For each inscription, the input of the model consists of (1) a sequence of character embeddings (real-valued vectors, each representing the character of the alphabet that occurs at the corresponding position of the inscription); (2) an equally long sequence of word embeddings (real-valued vectors, each representing the vocabulary word at the corresponding character position of the inscription; Fig. 2); and (3) positional embeddings (also real-valued vectors, each representing a position of the input sequence). The first two kinds of embeddings are randomly initialized and learned when training Ithaca (via backpropagation). The positional embeddings are also trainable and they are initialized with a separate sinusoidal function per dimension22 to maintain a symmetrical distance between neighbouring steps and smoothly decay over the maximum length of 768 characters. Our vocabulary includes every word appearing more than 10 times in I.PHI (35,884 words), while damaged or ‘unknown’ (under-represented) words are rendered with an ‘[unk]’ symbol. The joint use of character and word embeddings enables the architecture of Ithaca to be both character- and context-aware70,71,72. Finally, the input sequence is padded with a start-of-sentence character ‘<’.

Torso

The three input sequences are combined by concatenating the different embeddings per-character position and the resulting sequence is fed through the torso of the model. The architecture of Ithaca’s torso consists of eight stacked transformer decoder blocks, inspired by the large-scale transformer model BigBird73. Every block uses four sparse attention heads (using global, local and random attention mechanisms), which reduce the context-length dependency from quadratic to linear, therefore enabling the model to handle lengthier sequences73 compared with classical transformers. Furthermore, the attention mechanism is ‘multi-head’ (Fig. 2) in the sense that it can learn to consider different types of information extracted from the input. For example, different attention heads may be sensitive to particular character sequences, or more perceptive to certain words and phrases with distinctive morphosyntactic or semantic features. Finally, to overcome problems that hinder the stacking of such complicated blocks, each transformer block uses residual connections and layer normalization (shown as ‘add and normalize’ in Fig. 2).

Ithaca’s torso outputs a sequence whose length is equal to the number of input characters, and each item in this sequence is a 2,048-dimensional embedding vector. Each task head consists of a two-layer feedforward network followed by a softmax function. There are three different task heads, handling region attribution, chronological attribution and restoration respectively. To predict the regions and dates, Ithaca uses the first output embedding (t = 1) and passes it on to the two corresponding heads. This arrangement is similar to that of DocBERT74 and works better than other pooling methods (such as mean- and max-pooling over the output embeddings) in our experimental evaluation. Finally, for the restoration task, Ithaca uses the remaining output embeddings (t > 1) as there is a direct correspondence with the input text characters: for each missing character position, the corresponding output embedding of the torso is fed to the head of the restoration task, which predicts the missing character.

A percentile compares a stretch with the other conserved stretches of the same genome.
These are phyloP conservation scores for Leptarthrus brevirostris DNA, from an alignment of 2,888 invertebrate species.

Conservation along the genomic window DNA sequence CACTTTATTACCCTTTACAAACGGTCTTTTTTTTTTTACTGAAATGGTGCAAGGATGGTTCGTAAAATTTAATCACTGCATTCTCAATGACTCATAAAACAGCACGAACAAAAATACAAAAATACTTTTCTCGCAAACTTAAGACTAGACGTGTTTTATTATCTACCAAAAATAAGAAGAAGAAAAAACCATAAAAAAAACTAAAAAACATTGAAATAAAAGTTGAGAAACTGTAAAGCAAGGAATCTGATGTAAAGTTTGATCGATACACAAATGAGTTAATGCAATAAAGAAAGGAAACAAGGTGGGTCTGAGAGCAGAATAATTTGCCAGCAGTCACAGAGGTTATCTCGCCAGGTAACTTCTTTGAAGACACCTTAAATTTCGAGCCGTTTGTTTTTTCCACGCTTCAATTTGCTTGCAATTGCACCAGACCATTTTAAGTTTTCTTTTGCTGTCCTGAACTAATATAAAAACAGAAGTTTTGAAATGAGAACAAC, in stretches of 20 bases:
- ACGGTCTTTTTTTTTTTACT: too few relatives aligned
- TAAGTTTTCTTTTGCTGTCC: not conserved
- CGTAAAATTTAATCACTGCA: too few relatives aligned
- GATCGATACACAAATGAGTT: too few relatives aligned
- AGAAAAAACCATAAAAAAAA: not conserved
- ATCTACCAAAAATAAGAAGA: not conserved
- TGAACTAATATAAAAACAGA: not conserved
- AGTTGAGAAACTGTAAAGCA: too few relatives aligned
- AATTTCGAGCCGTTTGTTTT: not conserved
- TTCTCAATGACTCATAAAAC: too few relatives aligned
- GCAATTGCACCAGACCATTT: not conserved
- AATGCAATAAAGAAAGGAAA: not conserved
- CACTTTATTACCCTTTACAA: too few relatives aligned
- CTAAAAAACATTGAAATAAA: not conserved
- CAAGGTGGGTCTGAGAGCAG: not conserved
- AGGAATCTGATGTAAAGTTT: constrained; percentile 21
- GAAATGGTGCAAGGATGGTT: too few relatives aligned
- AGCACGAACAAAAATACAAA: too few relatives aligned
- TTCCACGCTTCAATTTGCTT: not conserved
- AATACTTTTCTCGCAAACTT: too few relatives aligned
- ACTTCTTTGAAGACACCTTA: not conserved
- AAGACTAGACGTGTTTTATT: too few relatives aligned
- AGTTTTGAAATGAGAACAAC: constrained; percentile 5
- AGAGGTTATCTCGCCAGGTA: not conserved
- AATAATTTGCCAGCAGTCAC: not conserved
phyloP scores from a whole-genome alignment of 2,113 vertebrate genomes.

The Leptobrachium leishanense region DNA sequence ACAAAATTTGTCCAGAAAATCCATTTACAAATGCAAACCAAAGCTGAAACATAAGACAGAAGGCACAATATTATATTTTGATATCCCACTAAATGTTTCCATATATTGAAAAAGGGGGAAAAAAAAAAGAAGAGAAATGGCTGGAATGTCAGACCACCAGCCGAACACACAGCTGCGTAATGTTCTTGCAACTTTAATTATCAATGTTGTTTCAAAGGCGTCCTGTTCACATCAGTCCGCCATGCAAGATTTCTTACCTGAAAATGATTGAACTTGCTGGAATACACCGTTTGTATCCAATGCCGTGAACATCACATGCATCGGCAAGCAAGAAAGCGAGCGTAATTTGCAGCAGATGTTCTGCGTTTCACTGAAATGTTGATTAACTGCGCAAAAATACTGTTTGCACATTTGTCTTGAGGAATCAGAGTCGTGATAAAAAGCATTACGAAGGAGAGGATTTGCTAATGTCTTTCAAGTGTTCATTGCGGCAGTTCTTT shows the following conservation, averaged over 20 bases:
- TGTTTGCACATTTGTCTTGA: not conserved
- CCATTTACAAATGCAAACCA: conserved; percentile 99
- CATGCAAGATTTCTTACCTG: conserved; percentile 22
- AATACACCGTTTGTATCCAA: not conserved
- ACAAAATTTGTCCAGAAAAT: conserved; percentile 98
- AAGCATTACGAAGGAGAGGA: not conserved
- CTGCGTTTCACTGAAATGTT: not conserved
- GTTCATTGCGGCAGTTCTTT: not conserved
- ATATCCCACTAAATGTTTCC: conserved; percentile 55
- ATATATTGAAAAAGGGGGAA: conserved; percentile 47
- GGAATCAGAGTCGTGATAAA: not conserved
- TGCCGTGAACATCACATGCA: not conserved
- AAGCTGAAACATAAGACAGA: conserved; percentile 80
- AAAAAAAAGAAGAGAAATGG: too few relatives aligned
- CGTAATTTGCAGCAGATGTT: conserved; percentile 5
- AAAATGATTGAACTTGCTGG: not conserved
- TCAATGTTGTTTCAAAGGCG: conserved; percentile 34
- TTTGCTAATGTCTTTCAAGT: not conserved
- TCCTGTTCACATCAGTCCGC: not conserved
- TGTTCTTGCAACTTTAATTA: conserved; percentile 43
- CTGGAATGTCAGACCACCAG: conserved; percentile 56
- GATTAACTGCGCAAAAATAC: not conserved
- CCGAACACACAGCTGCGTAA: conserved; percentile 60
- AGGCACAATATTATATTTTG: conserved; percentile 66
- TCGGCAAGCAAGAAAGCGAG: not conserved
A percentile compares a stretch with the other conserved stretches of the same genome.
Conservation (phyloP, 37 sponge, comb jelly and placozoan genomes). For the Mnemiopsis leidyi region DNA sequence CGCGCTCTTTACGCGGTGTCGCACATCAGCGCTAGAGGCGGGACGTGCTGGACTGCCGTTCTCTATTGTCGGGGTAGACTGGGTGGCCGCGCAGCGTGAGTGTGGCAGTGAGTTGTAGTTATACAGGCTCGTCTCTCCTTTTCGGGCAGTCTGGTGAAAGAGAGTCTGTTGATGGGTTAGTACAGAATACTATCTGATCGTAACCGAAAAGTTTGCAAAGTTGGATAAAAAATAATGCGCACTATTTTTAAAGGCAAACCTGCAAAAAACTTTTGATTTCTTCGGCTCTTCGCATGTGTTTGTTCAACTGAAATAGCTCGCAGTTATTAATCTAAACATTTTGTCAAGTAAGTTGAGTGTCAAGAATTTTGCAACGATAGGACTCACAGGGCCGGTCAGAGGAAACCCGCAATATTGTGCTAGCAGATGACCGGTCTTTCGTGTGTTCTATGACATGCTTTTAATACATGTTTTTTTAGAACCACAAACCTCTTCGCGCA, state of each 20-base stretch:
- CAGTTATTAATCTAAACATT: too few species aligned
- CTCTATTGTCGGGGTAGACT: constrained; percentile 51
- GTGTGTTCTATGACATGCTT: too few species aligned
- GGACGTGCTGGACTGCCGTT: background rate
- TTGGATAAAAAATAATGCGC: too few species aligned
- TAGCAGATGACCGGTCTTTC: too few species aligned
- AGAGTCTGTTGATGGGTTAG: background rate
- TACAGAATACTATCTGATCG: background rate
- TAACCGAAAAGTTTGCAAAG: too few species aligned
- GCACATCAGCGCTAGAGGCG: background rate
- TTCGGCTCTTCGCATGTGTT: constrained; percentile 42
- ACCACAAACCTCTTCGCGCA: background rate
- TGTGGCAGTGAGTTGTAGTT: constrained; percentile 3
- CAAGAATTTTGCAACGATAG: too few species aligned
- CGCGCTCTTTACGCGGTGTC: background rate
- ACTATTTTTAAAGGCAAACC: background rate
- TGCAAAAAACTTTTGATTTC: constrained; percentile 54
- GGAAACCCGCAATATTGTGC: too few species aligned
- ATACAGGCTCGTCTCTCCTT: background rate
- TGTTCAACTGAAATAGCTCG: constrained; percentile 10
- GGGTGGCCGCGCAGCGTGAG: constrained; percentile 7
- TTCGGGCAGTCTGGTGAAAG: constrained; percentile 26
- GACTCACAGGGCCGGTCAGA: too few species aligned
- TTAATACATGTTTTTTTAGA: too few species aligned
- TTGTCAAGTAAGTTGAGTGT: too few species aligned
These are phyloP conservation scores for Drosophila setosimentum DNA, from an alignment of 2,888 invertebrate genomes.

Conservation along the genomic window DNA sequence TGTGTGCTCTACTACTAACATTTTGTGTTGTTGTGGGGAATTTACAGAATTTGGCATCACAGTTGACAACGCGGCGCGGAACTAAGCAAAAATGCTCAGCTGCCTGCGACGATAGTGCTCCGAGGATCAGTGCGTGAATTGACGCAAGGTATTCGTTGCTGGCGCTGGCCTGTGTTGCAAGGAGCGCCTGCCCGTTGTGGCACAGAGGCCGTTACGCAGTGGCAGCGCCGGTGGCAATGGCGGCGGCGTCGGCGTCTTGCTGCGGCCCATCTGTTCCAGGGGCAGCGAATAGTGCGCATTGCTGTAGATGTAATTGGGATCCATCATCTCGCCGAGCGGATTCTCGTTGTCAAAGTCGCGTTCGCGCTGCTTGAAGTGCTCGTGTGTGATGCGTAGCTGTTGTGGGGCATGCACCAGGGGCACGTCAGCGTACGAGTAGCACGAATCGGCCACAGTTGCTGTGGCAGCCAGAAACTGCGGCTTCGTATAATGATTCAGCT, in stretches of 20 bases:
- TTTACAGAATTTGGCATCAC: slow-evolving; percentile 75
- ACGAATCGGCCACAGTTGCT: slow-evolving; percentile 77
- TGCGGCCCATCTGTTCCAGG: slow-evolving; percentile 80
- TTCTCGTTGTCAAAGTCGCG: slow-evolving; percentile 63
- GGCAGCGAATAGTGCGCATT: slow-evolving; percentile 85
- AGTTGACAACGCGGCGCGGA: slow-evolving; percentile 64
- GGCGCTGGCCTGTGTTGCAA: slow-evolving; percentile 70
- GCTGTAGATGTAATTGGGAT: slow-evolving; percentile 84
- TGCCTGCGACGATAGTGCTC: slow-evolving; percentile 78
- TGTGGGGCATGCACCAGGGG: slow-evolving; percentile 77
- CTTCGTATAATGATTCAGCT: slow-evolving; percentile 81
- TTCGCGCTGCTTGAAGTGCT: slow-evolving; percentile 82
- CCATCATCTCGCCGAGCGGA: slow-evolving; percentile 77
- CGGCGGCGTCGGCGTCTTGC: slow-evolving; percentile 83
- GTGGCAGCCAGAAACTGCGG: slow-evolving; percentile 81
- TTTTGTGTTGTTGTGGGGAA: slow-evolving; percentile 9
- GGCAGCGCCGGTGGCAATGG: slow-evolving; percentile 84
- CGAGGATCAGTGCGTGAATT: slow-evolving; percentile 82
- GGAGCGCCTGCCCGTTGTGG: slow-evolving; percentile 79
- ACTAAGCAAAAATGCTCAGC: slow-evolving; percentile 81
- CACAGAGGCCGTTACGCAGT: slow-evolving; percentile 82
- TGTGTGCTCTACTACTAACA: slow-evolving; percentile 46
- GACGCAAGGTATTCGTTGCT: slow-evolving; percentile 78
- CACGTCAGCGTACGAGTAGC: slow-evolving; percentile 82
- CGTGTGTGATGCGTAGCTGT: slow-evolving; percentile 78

Data preparation and augmentation

I.PHI may be the first multitask dataset of machine-actionable epigraphical text, but its size is still several orders of magnitude smaller than modern typical language datasets. To avert the risk of overfitting, which is common in large-scale deep neural network architectures, we apply several data augmentation methods, described below, to artificially increase the size of I.PHI’s training set. Our preliminary experimental evaluation found that these methods are crucial in achieving the reported performance. These augmentation methods are applied anew whenever a training inscription is re-encountered in each training epoch.

Text clipping

For each inscription, we select an arbitrary section of its text and ignore the remaining text. We implement this by first sampling a segment length between 50 and 768 characters, and then sampling the starting index of the segment. This method helps Ithaca to generalize and improve the handling of partial inputs.

Forcing the model to rely on contextual information often leads to improvements in prediction. To achieve this in our model, during training, we randomly hide up to half of the input text by replacing sequences of characters sampled from a geometric distribution (P = 0.1) with ‘–’. This span masking is intended to replicate the distribution over the length of missing characters estimated from the dataset, and uses the hidden ground-truth characters as target labels for the restoration task.